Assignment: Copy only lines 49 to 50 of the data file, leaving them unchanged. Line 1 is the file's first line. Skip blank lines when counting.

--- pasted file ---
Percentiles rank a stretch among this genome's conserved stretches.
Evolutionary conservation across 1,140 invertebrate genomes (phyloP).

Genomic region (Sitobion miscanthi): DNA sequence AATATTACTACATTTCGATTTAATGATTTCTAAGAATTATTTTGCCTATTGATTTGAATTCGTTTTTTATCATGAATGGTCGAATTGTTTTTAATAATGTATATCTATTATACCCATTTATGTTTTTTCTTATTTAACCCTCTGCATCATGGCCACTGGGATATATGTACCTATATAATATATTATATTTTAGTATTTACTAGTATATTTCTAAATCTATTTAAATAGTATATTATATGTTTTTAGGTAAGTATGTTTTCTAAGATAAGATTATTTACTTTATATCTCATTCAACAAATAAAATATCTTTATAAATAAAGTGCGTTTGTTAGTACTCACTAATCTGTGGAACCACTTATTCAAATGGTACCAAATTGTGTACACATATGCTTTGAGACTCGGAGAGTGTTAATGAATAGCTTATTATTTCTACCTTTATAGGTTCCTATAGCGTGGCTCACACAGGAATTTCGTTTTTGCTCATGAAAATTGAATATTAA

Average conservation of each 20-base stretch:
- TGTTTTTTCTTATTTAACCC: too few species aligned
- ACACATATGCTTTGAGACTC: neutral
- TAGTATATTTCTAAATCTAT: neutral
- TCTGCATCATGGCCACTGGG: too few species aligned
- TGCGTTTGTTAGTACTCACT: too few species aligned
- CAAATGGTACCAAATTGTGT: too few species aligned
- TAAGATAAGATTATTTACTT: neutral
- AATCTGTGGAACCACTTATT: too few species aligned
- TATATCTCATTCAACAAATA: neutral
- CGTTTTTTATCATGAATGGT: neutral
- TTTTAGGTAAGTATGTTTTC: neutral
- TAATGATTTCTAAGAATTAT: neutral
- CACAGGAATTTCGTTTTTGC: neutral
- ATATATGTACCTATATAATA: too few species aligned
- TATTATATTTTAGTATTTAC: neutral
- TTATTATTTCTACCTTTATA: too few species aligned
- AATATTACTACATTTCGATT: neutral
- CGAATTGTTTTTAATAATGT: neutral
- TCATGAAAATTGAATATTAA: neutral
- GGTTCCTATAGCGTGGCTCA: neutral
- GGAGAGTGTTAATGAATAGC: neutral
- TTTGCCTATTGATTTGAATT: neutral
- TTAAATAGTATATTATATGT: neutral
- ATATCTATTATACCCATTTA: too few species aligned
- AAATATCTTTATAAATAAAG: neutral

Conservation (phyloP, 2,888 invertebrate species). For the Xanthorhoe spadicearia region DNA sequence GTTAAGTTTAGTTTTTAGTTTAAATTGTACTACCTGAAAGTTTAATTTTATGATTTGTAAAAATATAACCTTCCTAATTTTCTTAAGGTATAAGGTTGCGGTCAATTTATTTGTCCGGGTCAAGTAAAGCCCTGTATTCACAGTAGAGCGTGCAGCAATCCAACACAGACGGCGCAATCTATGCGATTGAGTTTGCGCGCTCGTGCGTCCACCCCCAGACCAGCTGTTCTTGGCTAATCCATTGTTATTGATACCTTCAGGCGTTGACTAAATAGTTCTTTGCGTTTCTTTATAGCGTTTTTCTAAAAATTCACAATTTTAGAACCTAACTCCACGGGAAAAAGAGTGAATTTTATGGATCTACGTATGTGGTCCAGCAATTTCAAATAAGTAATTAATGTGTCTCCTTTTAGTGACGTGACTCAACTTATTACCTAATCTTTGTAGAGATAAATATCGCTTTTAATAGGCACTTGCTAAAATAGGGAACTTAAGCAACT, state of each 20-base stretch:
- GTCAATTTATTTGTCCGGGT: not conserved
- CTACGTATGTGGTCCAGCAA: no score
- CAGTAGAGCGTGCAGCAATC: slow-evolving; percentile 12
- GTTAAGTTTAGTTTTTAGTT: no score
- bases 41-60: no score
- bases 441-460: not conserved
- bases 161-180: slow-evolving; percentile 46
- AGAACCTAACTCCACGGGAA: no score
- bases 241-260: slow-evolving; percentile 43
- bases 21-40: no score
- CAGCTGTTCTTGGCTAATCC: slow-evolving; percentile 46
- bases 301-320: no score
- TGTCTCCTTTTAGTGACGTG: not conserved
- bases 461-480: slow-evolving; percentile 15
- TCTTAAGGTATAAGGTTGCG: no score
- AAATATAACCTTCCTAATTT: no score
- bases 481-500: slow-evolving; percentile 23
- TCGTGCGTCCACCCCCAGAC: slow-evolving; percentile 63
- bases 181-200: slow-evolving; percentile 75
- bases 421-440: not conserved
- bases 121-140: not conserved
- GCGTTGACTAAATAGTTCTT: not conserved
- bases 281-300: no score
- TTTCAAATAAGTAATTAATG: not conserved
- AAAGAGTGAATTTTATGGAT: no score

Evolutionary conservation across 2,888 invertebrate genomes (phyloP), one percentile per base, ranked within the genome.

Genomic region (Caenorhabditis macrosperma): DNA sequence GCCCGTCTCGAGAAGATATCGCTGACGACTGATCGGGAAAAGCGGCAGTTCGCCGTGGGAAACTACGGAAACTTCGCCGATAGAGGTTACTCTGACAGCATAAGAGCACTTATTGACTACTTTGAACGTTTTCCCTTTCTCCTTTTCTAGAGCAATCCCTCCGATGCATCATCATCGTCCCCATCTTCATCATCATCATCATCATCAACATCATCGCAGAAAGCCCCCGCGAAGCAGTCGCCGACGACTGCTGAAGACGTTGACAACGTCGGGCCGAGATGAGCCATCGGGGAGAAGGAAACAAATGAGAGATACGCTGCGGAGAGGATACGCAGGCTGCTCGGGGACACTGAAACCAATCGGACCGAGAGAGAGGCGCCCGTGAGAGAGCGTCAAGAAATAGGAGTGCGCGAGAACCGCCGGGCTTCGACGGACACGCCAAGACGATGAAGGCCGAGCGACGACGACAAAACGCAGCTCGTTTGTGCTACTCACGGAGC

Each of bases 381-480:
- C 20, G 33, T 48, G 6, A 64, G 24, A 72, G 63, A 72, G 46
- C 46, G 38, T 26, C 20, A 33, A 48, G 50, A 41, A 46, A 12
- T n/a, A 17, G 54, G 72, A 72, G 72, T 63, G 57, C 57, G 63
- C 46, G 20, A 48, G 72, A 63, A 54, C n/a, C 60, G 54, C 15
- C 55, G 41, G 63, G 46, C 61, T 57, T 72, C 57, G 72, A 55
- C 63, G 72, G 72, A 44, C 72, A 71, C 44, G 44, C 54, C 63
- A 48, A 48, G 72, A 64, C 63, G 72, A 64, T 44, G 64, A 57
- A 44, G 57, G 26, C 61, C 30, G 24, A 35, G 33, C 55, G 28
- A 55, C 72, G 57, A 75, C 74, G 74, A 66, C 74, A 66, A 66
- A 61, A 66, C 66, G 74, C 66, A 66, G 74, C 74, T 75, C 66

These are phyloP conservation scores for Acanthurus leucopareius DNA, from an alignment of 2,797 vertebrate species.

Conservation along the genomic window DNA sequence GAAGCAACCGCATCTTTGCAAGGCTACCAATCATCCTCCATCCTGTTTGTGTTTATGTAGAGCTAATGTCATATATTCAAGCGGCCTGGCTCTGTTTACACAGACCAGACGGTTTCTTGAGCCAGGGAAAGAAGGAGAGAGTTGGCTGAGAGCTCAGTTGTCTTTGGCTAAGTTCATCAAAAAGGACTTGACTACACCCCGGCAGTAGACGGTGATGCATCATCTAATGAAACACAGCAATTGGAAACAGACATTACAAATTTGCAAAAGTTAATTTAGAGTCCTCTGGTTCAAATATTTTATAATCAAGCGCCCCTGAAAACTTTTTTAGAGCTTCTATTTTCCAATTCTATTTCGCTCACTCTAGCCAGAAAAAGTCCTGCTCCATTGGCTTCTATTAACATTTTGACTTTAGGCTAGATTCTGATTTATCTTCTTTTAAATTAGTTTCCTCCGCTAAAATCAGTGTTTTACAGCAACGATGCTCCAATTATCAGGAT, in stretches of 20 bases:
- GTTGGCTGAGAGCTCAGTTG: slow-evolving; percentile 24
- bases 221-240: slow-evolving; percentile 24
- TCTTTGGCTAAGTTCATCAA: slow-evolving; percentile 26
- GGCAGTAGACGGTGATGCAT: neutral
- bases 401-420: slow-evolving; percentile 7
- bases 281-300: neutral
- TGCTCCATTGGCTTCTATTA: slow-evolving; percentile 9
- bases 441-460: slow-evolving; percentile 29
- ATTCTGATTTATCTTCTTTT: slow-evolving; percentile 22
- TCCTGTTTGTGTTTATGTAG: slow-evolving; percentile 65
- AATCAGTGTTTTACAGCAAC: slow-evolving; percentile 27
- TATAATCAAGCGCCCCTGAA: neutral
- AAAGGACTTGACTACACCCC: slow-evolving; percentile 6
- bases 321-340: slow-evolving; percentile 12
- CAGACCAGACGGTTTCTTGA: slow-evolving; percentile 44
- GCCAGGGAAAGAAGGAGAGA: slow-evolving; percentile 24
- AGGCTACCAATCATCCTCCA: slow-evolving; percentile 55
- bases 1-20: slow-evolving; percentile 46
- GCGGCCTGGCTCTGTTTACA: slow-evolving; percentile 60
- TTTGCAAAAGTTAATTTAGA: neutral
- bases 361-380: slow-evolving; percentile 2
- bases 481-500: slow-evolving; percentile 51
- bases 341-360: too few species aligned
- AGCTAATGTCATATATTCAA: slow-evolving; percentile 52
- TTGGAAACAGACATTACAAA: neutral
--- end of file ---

- bases 181-200: slow-evolving; percentile 75
- bases 421-440: not conserved